Moscow already has a different approach to the Arab-Israeli conflict and domestic anti-Semitism
On October 29, several thousand angry men stormed the airport in Makhachkala (the capital of Dagestan) in Russia’s predominantly Muslim North Caucasus. They were looking for Jews who had arrived from Israel. The police appeared passive, as in the failed rebellion of Yevgeny Prigozhin in June. In a second Dagestani city, Khasavyurt, a crowd searched for Jewish refugees lodged in local hotels. In Karachay-Cherkessia, protesters demanded the emigration of all Jews from the republic. In Nalchik, also in the North Caucasus, a Jewish cultural center under construction was set on fire and its walls scrawled with anti-Semitic graffiti.
As happened after Prigozhin’s rebellion, Vladimir Putin seems to have temporarily lost control, This time in the Caucasus, where Putin’s rise (through relentless military campaigns) began. In both cases, the explanation is the same: enthusiasts are trying to help the government carry out, in their opinion, its policy more decisively, writes Alexander Baunov, a senior fellow at the Carnegie Center for Russia and Eurasia (Berlin), for the Financial Times.
As far as the Wagner group was concerned, it was about fighting against Ukraine in full force. Regarding the Dagestani crowd, it is a matter of open support for the Palestinians in opposition to the West and Israel, the analyst adds. The current war in the Middle East is not the first in Putin’s long reign, but the consequences are different. The reason lies in the radically changed foreign and domestic policy of Russia.
Since 9/11, Putin was the first foreign leader to telephone his American counterpart, George W. Bush, to express his condolences. Twenty-two years later, after the Hamas attack on Israel, Putin was careful, even ambiguous, in his words, even though Israel did not join Western sanctions against Russia and limited its aid to Ukraine. One reason is that the war against Ukraine has changed Russia so much that it now has a different approach to the Arab-Israeli conflict and domestic anti-Semitism.
By contesting Ukraine’s right to exist, Russia is acting as an extension of the Soviet and Tsarist empires. Their legacy includes friendships with Arab states directed against Israel and the West, as well as unofficial anti-Semitism within Soviet institutions that viewed domestic opponents along ethnic and cultural lines. “Not to mention the pogroms of the late tsarist period,” adds Baunov.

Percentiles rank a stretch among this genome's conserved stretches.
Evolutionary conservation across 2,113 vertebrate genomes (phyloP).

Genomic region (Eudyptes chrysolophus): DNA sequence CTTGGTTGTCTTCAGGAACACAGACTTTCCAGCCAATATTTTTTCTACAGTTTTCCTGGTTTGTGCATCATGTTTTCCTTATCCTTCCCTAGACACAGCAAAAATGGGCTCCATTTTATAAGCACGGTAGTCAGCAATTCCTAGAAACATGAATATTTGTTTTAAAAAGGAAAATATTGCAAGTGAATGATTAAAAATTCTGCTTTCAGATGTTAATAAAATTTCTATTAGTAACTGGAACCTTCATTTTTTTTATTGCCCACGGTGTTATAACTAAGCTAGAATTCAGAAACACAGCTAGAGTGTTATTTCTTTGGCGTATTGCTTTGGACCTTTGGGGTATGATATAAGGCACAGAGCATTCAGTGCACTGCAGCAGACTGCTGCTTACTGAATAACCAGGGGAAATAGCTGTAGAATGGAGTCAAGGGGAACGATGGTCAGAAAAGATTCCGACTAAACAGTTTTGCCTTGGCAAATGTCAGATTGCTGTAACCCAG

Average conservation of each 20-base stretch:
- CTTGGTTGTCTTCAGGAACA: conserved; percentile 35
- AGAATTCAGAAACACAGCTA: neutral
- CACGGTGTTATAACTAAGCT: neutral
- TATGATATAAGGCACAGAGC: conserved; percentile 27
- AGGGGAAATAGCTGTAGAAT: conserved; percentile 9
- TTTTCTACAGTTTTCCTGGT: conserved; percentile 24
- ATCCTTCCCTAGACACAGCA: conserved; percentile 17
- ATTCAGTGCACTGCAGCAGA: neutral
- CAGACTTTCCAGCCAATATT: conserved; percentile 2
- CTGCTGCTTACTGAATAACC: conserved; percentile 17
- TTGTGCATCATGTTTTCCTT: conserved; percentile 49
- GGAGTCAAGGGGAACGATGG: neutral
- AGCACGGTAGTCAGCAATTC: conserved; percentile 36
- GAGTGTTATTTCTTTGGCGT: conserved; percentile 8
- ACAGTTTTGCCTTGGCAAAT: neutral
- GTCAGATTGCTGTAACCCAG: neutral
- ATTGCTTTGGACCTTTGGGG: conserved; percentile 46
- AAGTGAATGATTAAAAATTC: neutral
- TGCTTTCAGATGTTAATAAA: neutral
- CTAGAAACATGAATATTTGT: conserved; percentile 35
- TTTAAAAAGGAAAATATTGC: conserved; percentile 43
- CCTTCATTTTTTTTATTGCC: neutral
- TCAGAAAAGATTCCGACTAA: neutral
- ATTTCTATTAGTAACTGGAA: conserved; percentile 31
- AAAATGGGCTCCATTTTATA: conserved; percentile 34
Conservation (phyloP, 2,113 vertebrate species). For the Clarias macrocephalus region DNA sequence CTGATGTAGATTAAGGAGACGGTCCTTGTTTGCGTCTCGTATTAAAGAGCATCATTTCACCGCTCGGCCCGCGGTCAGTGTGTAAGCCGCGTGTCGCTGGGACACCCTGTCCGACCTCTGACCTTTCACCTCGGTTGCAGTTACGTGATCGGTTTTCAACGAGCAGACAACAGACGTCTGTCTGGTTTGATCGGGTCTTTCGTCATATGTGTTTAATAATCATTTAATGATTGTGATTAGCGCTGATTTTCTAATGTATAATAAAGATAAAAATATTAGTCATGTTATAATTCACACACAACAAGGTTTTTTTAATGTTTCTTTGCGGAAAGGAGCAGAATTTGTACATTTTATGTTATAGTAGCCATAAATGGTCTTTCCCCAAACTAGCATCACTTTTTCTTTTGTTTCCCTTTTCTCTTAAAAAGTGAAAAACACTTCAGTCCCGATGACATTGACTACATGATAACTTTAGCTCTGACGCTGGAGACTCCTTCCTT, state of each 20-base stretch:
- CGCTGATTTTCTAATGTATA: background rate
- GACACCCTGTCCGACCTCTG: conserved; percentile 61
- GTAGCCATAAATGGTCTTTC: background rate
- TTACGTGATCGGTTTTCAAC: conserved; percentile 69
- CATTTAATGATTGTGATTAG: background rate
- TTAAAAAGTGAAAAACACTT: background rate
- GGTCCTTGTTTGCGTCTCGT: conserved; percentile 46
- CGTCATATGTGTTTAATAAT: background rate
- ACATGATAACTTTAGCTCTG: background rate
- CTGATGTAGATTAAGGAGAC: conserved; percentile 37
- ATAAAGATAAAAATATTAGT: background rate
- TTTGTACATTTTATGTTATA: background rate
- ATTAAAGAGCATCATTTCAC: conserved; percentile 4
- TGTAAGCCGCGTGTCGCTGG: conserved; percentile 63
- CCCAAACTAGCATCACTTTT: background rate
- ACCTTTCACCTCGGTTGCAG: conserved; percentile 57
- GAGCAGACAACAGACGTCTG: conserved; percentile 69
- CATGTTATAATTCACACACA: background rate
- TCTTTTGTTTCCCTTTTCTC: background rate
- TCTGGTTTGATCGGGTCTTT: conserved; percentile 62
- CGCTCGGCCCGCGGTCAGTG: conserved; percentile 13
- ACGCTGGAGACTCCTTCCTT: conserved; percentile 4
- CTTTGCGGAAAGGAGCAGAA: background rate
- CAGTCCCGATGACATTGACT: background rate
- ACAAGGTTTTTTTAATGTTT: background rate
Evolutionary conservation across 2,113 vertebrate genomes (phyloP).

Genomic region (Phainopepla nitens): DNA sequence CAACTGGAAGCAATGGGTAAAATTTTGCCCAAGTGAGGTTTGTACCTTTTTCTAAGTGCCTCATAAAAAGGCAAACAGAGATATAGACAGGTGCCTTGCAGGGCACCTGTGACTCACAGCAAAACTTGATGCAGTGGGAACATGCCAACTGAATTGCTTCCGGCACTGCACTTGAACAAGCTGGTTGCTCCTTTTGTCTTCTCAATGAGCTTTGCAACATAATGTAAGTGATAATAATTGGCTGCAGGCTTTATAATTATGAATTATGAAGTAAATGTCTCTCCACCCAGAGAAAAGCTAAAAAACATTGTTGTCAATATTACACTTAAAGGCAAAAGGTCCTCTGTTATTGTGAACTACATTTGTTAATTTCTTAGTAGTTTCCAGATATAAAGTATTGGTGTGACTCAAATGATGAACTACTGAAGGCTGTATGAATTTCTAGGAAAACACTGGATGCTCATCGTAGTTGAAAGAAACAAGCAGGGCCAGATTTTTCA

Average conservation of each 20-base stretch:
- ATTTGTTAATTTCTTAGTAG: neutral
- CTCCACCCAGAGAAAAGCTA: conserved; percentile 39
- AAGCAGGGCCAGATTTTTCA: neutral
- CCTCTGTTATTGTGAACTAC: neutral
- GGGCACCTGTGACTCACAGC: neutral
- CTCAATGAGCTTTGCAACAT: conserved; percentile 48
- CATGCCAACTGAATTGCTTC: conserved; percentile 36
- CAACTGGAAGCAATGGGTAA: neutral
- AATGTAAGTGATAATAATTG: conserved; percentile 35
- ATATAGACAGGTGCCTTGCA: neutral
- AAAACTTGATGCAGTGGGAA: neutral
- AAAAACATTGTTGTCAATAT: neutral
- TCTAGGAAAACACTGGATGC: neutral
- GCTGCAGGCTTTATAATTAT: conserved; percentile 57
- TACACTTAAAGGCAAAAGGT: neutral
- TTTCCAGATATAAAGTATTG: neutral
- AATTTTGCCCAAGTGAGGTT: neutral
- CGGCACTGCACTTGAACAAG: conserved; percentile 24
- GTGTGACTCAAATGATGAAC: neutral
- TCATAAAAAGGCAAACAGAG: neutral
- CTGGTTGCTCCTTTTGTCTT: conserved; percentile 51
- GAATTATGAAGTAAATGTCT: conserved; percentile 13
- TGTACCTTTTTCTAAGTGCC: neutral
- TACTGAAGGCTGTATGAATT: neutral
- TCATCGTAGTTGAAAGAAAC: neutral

In foreign policy, this legacy manifests itself in the Kremlin’s attempts to unite countries against the world order under the banner of anti-Western and anti-imperialist sentiment. Inside Russia, it branded critics of the war, many of whom went abroad (including to Israel), as unpatriotic. The Kremlin believes that ordinary people inside and outside Russia have a natural hostility toward liberals, gays, intellectuals, and the political, cultural, and financial elites, and that they are imbued with a certain amount of anti-Semitism.
After the failure of the Russian blitzkrieg against Ukraine in early 2022, the Kremlin was consumed by the idea of opening a second front. He tried a gas front against Europe last winter and a grain one, stoking fears of global food shortages and migration crises. Moscow had hoped for a clash over Taiwan or domestic political problems in the US. Now that a second front has opened up through the Israel-Hamas war, Russia may want to offer the West a deal: “We’ll help you get out of the mess in Palestine, you’ll help us do the same in Ukraine.”
This probably explains the visit of Hamas delegation in Moscow on October 26.
However, Russia’s decision-making process is too degraded for its leaders to use such opportunities. They are in the grip of destructive emotions, obsessed with resentment and fixated on revenge. This reduces their ability to play a constructive role in the Middle East. While waging its aggressive geopolitical game, the Kremlin has ignored the consequences at home. His intense anti-Western sentiment has fueled violence in the North Caucasus, which contradicts the image of internal harmony that Putin aims to project, Baunov concludes.